YVote: How to navigate politics and the innovation agenda
Our first conversation is with academic and social entrepreneur Erin-Watson Lynn. A Lecturer and Ph.D. Candidate at Monash University, Erin has researched global labour market trends and entrepreneurship for the last 7 years and has published in Australia, India, China and the USA. In 2015, Erin was an Australian delegate to the G20 Youth Summit in Turkey.
As winner of the Hon. Wyatt Roy MP's Policy Hack, Erin went on to co-found DICE Kids. A not-for-profit whose Patron is Lucy Turnbull AO, DICE Kids is growing a generation of digital, innovative, creative and entrepreneurial kids. Erin is also the founder of Generate Worldwide, an international education provider that operates in India.
Erin's interests are the changing labour market and entrepreneurship, and is a self described Australia-India enthusiast.
Follow Erin on Twitter here.
Hey Erin, thanks for having a chat with me today! Do you want the bad news or the good news? Bad news? Okay nice. So we've estimated that up to 21,400 18 - 30 year olds didn't vote in your electorate of Melbourne at the last election.
Right? How does this make you feel?
That makes me feel like democracy has failed. Or that we failed democracy.
I don't blame you. So what would you say to young people thinking of not voting at the next election, or pulling the ol' donkey vote?
Unlike most young people globally, you have the freedom to control the future of a country. Don't waste that opportunity. And that kind of freedom is what millions globally are fighting for.
Fair point. Thanks for getting the grim stuff out of the way early, Erin.
I'd like to ask about you and your field of expertise.You and your team at DICE Kids won the federal government's first Policy Hack with a really simple yet effective idea to teach entrepreneurship and its values to primary schoolers: a National Lemonade Day.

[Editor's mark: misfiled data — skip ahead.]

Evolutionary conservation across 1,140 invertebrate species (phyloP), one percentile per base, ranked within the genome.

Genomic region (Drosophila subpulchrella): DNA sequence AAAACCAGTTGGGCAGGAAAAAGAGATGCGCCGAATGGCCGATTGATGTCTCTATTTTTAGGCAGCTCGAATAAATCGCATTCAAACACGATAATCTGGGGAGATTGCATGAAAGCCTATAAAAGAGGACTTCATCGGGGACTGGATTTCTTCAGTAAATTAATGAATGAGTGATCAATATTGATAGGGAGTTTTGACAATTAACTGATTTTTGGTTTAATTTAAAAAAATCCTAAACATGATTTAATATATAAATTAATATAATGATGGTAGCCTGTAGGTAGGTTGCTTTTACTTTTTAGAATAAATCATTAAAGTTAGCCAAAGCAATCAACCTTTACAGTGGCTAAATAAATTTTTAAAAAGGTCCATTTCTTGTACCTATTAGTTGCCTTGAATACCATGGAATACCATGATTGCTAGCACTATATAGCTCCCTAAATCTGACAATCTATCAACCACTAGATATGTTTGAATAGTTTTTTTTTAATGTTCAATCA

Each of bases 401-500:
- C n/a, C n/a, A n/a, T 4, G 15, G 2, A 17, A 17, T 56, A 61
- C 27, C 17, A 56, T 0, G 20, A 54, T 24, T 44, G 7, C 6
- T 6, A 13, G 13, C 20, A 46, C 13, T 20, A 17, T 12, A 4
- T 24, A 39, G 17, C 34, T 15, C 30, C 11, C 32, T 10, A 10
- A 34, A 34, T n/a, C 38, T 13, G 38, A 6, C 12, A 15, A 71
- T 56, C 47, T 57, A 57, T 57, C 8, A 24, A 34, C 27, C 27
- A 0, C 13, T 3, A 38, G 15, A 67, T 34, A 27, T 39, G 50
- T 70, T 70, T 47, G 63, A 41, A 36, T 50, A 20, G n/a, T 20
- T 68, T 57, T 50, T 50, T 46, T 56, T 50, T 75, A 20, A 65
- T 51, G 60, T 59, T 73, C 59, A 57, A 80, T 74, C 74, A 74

What do you hope these kids will take away from this, apart from a lot of tasty lemonade and a sugar rush?
The purpose of the Lemonade Day is to inspire young Australians to engage in entrepreneurship by giving them the opportunity to own and operate their own business. The day operates at that elementary level where kids are given an opportunity for them to capture, which is what the entrepreneurial mindset is all about.
I want to also ask you about Malcolm Turnbull's buzzword of the moment: 'innovation'. Does the government's new tack make it easier for young Australians to become entrepreneurs and innovators? Do you know about where the other major parties stand on this topic?
Innovation is the buzzword of the moment, but that is a good thing. The Government's push for innovation and entrepreneurship is extremely well timed as we face a changing labour market and more fragmented life-courses. The beauty about this agenda is that there is bi-partisan support. I think it would be foolish (or election suicide!) for any political party to disagree with the Turnbull Government's innovation agenda.
I can't help but think that many young Australians would have some groundbreaking or otherwise innovative ideas and an entrepreneurial attitude to boot, but won't have the capital to realise their plans. How do we make it more equitable?
The risk we face is that some people will have the technical and soft skills to thrive in the #ideasboom and others won't, which will only contribute to widening inequality.
The beauty about raising capital is that anyone can do it. The equity challenge happens at the level where people know how raise capital effectively. It is important that everyone in the community is able to ride this wave and this is why the education system needs to play a role in engaging young people with the skills and preparedness for entrepreneurship. This is why DICE Kids is so passionate about engaging young people with digital, innovative, creative and entrepreneurial skills. A core mission of DICE Kids and our Patron, Lucy Turnbull AO, is to play a role in bringing everyone along for the ride by reaching disadvantaged communities across Australia
I find that when I talk to school-leavers and graduates, they're keen to voice how anxious they are about the job market, let alone the prospects of having a secure or established career before too long. The most common complaint is the paradox about having no experience to get a job, but many jobs, even entry-level ones, requiring considerable experience. It seems like a lot of employers don't want to take a punt on us young folks! Sounds like entrepreneurship can address a lot of these concerns. But how else should government policy or employers address this?